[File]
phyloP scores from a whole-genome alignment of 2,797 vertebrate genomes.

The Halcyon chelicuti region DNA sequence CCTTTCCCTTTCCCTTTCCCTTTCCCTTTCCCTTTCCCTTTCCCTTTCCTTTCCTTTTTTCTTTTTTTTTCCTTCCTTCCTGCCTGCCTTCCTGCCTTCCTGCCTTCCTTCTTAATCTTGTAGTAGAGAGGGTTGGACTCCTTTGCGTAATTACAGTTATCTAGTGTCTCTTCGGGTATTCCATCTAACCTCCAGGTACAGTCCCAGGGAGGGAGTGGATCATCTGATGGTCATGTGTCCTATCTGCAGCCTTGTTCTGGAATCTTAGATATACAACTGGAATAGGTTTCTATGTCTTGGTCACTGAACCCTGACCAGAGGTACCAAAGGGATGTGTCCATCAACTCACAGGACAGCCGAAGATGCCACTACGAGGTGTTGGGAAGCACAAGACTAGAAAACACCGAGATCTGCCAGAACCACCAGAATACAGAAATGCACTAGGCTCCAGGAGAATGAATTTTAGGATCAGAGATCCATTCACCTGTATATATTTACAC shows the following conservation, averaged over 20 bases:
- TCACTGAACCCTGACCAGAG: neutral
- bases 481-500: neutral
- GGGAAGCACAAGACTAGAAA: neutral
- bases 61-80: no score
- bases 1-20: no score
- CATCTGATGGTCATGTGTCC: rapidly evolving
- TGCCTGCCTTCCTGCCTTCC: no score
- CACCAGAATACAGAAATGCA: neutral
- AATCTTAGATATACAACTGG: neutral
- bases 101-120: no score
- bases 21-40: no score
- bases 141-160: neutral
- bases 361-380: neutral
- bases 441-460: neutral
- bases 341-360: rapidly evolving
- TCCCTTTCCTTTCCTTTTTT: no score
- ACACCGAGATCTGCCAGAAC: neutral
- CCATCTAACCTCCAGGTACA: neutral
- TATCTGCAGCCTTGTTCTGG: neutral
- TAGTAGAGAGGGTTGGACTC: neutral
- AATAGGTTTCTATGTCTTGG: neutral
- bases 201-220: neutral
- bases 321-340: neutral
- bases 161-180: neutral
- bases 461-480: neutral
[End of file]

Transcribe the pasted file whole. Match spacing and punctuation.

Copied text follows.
phyloP scores from a whole-genome alignment of 2,797 vertebrate genomes.

The Halcyon chelicuti region DNA sequence CCTTTCCCTTTCCCTTTCCCTTTCCCTTTCCCTTTCCCTTTCCCTTTCCTTTCCTTTTTTCTTTTTTTTTCCTTCCTTCCTGCCTGCCTTCCTGCCTTCCTGCCTTCCTTCTTAATCTTGTAGTAGAGAGGGTTGGACTCCTTTGCGTAATTACAGTTATCTAGTGTCTCTTCGGGTATTCCATCTAACCTCCAGGTACAGTCCCAGGGAGGGAGTGGATCATCTGATGGTCATGTGTCCTATCTGCAGCCTTGTTCTGGAATCTTAGATATACAACTGGAATAGGTTTCTATGTCTTGGTCACTGAACCCTGACCAGAGGTACCAAAGGGATGTGTCCATCAACTCACAGGACAGCCGAAGATGCCACTACGAGGTGTTGGGAAGCACAAGACTAGAAAACACCGAGATCTGCCAGAACCACCAGAATACAGAAATGCACTAGGCTCCAGGAGAATGAATTTTAGGATCAGAGATCCATTCACCTGTATATATTTACAC shows the following conservation, averaged over 20 bases:
- TCACTGAACCCTGACCAGAG: neutral
- bases 481-500: neutral
- GGGAAGCACAAGACTAGAAA: neutral
- bases 61-80: no score
- bases 1-20: no score
- CATCTGATGGTCATGTGTCC: rapidly evolving
- TGCCTGCCTTCCTGCCTTCC: no score
- CACCAGAATACAGAAATGCA: neutral
- AATCTTAGATATACAACTGG: neutral
- bases 101-120: no score
- bases 21-40: no score
- bases 141-160: neutral
- bases 361-380: neutral
- bases 441-460: neutral
- bases 341-360: rapidly evolving
- TCCCTTTCCTTTCCTTTTTT: no score
- ACACCGAGATCTGCCAGAAC: neutral
- CCATCTAACCTCCAGGTACA: neutral
- TATCTGCAGCCTTGTTCTGG: neutral
- TAGTAGAGAGGGTTGGACTC: neutral
- AATAGGTTTCTATGTCTTGG: neutral
- bases 201-220: neutral
- bases 321-340: neutral
- bases 161-180: neutral
- bases 461-480: neutral